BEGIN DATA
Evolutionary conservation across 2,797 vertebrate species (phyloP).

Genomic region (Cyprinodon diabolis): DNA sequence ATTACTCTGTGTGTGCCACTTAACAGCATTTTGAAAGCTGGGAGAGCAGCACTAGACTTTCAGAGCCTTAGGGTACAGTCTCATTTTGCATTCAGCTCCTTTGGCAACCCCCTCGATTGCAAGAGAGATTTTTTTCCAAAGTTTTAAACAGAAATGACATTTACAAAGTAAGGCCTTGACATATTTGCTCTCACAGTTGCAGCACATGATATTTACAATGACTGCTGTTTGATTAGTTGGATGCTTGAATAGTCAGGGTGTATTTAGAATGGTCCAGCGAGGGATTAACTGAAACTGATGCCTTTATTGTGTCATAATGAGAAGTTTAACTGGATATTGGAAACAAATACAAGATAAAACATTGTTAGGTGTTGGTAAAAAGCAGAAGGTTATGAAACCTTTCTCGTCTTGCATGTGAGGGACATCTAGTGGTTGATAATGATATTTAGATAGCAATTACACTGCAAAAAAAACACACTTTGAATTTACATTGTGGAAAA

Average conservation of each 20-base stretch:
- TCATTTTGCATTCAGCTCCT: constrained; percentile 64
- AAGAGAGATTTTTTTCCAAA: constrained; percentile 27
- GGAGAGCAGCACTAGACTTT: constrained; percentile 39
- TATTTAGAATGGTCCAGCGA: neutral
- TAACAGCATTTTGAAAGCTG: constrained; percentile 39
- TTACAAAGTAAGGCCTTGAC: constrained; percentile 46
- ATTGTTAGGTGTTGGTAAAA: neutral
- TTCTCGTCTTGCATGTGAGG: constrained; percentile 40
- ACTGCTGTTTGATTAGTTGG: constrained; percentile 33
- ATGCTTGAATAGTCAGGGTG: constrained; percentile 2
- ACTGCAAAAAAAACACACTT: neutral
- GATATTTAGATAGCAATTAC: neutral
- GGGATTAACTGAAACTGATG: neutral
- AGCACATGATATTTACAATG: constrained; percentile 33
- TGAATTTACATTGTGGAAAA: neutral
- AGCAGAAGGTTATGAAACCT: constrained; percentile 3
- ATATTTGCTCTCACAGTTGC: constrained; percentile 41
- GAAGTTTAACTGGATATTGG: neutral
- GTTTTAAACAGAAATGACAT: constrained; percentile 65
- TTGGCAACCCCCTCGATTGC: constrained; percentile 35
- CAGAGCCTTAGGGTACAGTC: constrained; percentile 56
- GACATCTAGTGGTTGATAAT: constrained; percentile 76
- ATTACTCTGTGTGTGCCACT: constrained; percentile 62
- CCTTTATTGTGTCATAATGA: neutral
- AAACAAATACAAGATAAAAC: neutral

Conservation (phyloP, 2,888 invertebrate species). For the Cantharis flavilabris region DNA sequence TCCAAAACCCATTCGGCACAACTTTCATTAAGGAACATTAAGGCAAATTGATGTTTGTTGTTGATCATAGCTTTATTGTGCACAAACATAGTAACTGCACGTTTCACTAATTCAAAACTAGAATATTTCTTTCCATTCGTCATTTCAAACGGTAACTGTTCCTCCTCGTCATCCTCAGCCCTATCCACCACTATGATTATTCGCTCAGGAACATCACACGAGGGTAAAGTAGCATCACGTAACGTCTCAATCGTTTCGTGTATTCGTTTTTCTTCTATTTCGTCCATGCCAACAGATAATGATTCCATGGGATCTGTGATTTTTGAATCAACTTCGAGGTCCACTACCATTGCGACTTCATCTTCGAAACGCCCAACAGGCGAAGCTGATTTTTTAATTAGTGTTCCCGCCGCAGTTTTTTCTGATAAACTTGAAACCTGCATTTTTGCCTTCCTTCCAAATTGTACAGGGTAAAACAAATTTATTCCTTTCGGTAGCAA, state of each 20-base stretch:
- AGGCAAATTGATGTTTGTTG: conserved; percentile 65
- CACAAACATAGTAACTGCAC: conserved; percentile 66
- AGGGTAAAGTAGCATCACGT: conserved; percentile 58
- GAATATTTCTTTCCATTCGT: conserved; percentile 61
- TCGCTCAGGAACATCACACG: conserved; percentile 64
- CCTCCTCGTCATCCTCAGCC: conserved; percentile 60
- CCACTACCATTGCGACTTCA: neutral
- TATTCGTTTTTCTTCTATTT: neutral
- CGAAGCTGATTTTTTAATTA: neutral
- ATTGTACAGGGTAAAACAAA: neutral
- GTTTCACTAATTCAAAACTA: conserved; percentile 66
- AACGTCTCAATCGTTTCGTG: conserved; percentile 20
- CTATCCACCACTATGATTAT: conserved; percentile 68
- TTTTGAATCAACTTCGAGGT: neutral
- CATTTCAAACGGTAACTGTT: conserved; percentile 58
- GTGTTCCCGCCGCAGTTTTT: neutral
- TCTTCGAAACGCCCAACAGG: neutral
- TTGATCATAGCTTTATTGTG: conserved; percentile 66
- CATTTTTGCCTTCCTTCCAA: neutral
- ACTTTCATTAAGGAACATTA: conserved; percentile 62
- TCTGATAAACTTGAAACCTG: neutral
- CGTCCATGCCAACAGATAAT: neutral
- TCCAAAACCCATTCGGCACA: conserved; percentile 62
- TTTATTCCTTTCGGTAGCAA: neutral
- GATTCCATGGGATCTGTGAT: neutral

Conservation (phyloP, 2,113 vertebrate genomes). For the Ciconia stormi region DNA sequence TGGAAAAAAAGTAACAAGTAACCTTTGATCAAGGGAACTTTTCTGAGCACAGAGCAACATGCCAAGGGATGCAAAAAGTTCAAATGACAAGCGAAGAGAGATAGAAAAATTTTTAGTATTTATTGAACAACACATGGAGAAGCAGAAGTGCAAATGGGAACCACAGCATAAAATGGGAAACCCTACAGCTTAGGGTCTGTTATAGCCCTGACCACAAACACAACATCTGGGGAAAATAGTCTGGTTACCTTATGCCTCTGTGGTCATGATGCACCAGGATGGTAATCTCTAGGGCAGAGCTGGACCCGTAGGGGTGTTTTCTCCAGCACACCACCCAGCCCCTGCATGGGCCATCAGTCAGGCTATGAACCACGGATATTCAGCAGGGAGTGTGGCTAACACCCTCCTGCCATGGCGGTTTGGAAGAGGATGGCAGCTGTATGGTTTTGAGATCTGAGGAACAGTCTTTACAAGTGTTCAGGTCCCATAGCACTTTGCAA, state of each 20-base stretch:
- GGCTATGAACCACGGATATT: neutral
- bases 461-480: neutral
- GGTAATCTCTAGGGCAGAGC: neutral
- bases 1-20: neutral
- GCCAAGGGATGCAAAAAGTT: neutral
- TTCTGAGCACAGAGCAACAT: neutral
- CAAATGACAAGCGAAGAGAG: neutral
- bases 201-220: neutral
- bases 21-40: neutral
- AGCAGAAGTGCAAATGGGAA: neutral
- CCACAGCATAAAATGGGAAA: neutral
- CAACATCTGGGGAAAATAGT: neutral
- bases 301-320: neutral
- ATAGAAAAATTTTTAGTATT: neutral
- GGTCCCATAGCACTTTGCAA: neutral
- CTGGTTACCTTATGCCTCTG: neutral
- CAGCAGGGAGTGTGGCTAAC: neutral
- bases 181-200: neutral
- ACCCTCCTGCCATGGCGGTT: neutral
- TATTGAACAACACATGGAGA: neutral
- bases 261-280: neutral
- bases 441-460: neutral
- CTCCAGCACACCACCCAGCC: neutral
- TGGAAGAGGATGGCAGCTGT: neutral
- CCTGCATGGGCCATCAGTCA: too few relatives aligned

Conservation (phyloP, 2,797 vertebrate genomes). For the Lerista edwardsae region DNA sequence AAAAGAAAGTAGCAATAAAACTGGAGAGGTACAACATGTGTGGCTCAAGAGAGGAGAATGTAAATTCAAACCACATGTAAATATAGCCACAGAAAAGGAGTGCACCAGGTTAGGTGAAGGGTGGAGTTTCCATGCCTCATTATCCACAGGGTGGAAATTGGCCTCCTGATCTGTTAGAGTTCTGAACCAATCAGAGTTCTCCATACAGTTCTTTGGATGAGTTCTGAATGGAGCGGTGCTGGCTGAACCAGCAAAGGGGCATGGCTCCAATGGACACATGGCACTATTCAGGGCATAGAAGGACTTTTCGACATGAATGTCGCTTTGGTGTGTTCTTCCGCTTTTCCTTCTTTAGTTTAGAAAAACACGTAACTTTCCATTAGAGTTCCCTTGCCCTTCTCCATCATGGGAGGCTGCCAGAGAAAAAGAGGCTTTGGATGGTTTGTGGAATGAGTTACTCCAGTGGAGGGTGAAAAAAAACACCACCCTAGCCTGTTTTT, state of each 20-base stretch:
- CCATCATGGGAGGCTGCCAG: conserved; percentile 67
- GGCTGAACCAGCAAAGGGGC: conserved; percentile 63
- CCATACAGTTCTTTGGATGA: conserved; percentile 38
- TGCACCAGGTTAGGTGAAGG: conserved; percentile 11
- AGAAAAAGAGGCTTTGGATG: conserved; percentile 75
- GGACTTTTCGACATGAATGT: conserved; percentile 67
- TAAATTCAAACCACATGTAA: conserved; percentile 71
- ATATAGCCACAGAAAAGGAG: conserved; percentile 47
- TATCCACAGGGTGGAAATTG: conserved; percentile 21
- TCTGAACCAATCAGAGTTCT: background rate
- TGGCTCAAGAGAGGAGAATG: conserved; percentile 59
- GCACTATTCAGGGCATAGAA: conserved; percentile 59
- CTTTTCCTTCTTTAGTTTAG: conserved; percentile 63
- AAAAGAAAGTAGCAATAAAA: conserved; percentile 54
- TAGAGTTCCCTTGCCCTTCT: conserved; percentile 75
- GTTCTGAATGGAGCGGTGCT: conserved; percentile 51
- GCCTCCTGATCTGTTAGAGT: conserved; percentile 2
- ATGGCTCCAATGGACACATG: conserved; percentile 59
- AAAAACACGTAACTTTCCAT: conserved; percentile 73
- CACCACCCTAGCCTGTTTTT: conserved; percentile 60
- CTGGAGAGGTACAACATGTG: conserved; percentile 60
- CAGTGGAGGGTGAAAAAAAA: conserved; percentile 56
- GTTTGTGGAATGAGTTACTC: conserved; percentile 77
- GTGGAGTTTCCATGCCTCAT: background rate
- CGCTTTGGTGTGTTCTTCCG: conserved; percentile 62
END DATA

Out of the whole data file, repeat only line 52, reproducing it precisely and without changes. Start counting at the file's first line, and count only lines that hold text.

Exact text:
- TCCAAAACCCATTCGGCACA: conserved; percentile 62